Helen Toomer, the recently appointed director of Pulse, is making big changes to the fair on the eve of its 10th anniversary, which will coincide with Miami Art Week in December. Starting with this week’s New York edition, she’s resetting the tone of the fair by refining its exhibitor list, condensing it to one floor of the Metropolitan Pavilion, opening a section called Pulse Points dedicated to alternative spaces and non-profits, and packing the brand new Pulse Perspectives with a series of round table discussions that bring together curators, artists, journalists, and more. ARTINFO spoke with Toomer, a former gallerist and curator, about new programming, returning to Pulse in a different role, and what her hopes are for visitors and participants.

    What can we expect from Pulse New York this year?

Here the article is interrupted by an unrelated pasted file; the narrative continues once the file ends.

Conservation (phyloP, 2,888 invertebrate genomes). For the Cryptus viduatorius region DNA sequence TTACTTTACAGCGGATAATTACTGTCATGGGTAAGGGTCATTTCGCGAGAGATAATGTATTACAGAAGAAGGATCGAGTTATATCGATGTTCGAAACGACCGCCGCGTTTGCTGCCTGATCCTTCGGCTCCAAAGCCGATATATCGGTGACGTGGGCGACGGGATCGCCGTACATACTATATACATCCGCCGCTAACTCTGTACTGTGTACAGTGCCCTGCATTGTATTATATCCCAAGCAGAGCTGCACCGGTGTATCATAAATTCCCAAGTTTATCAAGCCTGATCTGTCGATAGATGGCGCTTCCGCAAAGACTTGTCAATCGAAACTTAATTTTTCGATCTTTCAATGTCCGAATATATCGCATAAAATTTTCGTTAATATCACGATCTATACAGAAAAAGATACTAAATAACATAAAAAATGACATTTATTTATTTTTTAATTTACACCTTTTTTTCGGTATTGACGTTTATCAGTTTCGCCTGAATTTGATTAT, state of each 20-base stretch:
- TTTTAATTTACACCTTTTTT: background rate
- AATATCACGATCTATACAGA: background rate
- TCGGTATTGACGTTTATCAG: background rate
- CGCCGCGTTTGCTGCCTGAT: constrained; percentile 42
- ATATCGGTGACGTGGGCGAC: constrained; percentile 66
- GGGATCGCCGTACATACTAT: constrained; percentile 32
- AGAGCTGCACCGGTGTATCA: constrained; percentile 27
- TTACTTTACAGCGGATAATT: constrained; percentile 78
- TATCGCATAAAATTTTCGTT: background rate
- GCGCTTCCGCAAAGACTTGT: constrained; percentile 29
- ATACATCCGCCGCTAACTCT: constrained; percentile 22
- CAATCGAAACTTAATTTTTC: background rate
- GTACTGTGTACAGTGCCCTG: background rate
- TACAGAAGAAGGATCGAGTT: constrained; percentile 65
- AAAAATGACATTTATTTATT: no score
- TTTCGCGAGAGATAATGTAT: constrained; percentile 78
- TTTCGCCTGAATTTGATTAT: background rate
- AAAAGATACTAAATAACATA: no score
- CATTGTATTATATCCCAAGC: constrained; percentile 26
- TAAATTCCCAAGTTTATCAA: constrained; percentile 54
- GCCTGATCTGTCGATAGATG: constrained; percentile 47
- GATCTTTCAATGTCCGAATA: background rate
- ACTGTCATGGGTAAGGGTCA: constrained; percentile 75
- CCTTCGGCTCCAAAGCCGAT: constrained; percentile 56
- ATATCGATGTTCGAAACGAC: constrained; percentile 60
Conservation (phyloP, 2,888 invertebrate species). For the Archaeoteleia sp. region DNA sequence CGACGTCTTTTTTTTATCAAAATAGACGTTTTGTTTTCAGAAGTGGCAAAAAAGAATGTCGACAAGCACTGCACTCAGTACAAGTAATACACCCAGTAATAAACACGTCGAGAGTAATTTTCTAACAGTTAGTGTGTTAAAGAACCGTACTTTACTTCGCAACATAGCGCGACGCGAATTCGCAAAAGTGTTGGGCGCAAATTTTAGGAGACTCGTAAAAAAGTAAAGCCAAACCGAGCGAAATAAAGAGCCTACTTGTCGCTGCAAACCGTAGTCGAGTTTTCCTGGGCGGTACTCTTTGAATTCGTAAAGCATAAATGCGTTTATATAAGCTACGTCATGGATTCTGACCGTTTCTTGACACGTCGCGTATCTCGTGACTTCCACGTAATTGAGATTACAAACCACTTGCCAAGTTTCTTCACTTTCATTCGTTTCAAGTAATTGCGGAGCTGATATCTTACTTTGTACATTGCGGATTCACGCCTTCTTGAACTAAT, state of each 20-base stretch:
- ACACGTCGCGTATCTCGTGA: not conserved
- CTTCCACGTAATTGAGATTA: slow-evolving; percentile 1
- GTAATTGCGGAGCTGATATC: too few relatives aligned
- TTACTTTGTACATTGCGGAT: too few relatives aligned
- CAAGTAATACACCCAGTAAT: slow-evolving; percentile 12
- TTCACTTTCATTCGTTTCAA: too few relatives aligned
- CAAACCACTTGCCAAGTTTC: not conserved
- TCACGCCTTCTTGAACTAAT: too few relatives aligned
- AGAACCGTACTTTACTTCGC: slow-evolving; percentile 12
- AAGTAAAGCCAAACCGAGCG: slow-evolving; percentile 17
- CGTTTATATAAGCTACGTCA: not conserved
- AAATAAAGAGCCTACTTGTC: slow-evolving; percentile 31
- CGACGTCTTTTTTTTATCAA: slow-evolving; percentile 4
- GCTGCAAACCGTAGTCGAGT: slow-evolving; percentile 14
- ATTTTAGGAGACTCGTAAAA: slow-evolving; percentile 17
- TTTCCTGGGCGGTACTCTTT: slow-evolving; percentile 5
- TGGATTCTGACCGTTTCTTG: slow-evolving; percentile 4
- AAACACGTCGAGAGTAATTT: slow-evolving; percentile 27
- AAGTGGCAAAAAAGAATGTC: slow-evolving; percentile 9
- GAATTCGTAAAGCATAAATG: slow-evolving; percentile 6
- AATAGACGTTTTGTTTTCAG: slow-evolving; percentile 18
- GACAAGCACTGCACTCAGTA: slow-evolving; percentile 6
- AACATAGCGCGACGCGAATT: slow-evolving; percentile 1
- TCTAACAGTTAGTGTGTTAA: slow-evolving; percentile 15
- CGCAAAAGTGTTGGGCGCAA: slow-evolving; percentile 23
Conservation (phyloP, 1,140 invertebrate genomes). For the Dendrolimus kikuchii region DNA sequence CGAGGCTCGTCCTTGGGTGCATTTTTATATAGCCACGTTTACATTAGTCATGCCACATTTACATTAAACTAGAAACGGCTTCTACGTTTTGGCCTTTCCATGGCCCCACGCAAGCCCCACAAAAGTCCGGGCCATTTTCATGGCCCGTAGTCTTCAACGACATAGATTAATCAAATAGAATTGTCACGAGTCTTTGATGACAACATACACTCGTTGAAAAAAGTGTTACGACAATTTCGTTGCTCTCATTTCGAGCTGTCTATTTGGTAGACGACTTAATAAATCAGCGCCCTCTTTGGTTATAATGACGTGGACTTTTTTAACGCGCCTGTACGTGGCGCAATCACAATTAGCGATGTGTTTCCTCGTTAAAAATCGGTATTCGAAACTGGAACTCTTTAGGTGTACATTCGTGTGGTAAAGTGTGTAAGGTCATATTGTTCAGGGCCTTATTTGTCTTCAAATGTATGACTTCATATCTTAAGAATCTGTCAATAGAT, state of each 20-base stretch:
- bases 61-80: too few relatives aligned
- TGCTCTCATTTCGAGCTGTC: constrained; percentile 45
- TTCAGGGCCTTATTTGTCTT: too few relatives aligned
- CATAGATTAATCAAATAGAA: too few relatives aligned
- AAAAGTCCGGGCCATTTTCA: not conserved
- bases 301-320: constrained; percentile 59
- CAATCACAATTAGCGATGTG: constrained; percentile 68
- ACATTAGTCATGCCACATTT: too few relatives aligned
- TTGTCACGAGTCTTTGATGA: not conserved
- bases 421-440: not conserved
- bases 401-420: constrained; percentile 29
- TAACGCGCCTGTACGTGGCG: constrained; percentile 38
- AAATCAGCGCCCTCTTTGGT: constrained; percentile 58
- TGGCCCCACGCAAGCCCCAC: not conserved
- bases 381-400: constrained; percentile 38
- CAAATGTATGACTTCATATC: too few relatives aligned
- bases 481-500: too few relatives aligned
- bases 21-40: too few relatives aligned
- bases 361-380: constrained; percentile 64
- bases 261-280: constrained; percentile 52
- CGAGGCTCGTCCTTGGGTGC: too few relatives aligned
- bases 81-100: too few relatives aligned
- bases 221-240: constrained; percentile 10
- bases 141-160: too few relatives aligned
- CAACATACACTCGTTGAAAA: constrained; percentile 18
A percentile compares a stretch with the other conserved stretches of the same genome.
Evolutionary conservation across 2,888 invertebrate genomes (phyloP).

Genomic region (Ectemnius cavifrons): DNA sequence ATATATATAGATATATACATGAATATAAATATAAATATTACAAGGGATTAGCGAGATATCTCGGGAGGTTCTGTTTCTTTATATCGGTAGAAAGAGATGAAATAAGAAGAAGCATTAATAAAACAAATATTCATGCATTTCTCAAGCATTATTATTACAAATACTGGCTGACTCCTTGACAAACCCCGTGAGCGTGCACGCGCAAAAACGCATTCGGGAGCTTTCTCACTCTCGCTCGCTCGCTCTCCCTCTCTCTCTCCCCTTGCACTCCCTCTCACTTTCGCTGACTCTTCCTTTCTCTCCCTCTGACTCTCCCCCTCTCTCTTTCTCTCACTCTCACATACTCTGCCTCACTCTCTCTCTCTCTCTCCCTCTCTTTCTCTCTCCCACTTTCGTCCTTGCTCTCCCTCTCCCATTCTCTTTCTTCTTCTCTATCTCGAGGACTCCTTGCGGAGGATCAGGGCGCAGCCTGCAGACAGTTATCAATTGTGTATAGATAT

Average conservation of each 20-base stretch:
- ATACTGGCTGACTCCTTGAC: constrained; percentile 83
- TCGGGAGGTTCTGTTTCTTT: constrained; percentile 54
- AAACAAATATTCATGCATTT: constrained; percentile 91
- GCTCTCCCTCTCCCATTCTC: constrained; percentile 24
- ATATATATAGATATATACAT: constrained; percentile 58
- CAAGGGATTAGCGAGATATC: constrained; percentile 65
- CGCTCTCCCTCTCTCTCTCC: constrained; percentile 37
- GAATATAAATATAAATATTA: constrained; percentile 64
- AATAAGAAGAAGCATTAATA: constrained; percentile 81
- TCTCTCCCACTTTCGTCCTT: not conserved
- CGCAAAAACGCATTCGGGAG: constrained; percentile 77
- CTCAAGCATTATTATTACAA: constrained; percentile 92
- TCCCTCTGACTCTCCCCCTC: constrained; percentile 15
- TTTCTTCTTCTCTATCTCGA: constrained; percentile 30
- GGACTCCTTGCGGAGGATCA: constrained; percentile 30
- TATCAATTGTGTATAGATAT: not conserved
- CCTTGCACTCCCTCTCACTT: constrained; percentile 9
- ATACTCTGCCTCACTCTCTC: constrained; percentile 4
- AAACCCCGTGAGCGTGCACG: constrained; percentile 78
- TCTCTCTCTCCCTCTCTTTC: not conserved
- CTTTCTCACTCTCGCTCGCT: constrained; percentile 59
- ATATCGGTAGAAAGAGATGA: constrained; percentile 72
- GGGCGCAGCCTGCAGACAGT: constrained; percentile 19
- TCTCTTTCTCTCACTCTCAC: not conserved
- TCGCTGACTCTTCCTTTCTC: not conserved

I have shaken it up a little bit for New York. It’s not necessarily a re-launch as much as a reconsideration of what the fair is and can be. I am focused on the artists being presented and the galleries — that’s key to me. Miami will officially be Pulse’s 10-year anniversary, which is a big deal for the Pulse team and also for the exhibitors, so I really want to celebrate that fact. I’d like it to be a nod to the old, but also want to bring in new galleries, new blood, new programming, new events, and cultivate a growing new community within the arts.

    Tell me about some of the changes you’ve made.